We have a communication issue in the workers’ compensation industry. It is a problem driven by a language barrier, an obstacle that prevents us from sharing information and improving outcomes. It is not a language issue as you would normally think of one, either. It is not English vs. Spanish, a different use of acronyms or even northern vs. southern regional inflections. No, this language problem is based in the binary realm. 

We interpret data differently, and all of our networks and computer systems speak a different dialect. That is hampering the things we can do as an industry.

We are not alone in this challenge. An article posted to the Work Comp Analysis Group by Denise Zoe Algire points out that the health industry in general is struggling with this issue. The article tells us that, despite $29.1 billion spent on electronic health records development over the last decade, only “11% of respondents to this year’s 25th annual Modern Healthcare Survey of Executive Opinions on Key Health Information Technology Issues said their organizations were able to routinely exchange electronic patient information with other providers across the country.” Interestingly, in that same survey, 28% of providers indicated that they did not see a great need to share health data on a national level. 

I am sure that it is true, that in most cases, local medicine remains local, and these providers just don’t seem to think it important to standardize for national access. But they are missing the greater point. That attitude, as in workers’ comp, is a primary contributor to continuing delays in finding a solution.

Developing the ability to share common information in the form of electronic health care records (read: data) at a national level will establish a “common language” that will facilitate all communication regarding health care records. It will enable greater information distribution locally and regionally, where that ability will be far more important on a day to day basis. That is the point those 28% of providers are missing.

It is the same for those of us in the workers’ compensation sector. I am traveling to Myrtle Beach, SC today to attend the IAIABC Spring Forum. One of the committees I serve on for that organization is the Research & Standards Committee (RSC). The RSC is comprised of some very smart people (present company excepted) who for years have toiled to try and hammer about a dozen data points from all 50 states into a common, understandable national database. To complicate that effort, IAIABC is an international organization, so there is a healthy dose of Canadian, German and Australian data swirling around the group as well. In fact, it is telling to note that one of the very first topics at the very first IAIABC gathering 100 years ago was – you guessed it – statistics.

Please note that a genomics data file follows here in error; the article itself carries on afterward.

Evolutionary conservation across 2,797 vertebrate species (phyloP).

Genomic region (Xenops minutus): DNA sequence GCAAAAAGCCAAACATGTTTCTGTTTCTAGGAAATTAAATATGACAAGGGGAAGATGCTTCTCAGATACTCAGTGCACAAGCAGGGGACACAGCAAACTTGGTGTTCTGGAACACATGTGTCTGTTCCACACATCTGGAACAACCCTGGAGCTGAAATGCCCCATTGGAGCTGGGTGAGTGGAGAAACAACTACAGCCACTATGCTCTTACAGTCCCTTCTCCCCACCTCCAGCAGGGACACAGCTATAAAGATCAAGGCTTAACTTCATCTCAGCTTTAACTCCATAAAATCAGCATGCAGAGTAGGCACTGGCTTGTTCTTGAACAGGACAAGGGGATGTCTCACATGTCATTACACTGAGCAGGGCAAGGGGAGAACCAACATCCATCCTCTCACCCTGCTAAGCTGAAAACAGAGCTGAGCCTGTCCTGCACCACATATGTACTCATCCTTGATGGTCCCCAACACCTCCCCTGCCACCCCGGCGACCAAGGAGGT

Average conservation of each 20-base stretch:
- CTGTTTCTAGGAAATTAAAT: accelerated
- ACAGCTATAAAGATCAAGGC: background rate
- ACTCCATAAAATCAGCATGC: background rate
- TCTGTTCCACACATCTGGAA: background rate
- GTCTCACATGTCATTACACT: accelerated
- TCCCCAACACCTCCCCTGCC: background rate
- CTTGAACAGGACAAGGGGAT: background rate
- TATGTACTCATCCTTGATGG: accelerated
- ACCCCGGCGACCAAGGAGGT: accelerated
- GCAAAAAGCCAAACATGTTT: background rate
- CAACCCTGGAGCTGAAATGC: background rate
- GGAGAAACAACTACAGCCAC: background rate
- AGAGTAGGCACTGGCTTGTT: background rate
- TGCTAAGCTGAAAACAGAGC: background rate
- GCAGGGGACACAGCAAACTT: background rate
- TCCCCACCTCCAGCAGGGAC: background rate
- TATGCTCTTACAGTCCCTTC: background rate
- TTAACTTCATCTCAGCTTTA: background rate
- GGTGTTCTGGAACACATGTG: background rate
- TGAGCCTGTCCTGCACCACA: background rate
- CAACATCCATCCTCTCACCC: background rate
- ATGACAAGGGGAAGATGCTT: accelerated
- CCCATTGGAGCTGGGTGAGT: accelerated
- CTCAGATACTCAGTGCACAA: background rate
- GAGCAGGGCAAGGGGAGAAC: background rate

Maybe by the end of its second 100 years the group will have everyone singing the same song.

The Chair of this committee is Mike Manley, Research Coordinator at Oregon DCBS and co-author of the Oregon Study. For some reason Mikes’ email to me always reads last name first, so it appears to come from Manley, Mike. I refer to him as “Manly Mike, Statistical Studmuffin of the RSC”. Mike has patiently guided recent efforts at surveying states about what data they collect, as well as early surveys to determine what claims data may be available on a broader scale. Even with a very limited set of rudimentary data elements, it has proven quite the challenge. Some states don’t track the data requested, and others don’t track or interpret it in a manner consistent with their neighbors. The downside to this is that we continually struggle to draw a true national picture of where we are as an industry. And the data the committee is dealing with is the most basic of claim statistics. As you draw farther down the claims process, the private health and claim data becomes even more disparate and difficult to reconcile. It is going to take more than a statistical studmuffin and a rag tag band of volunteers to hammer that info into a common understandable core.

They say that to understand where you are going you must first understand where you’ve been. Having a common language at the binary level, as well as a consistent interpretation of what goes into that digital stew will help us guide better results in the future. To that end, the work that the RSC is doing to standardize the most basic of data elements is foundational to a greater common language. We have to gain that in workers’ comp. It will be a herculean effort, but one that will certainly be worth it.

That should be easy for everyone to understand.


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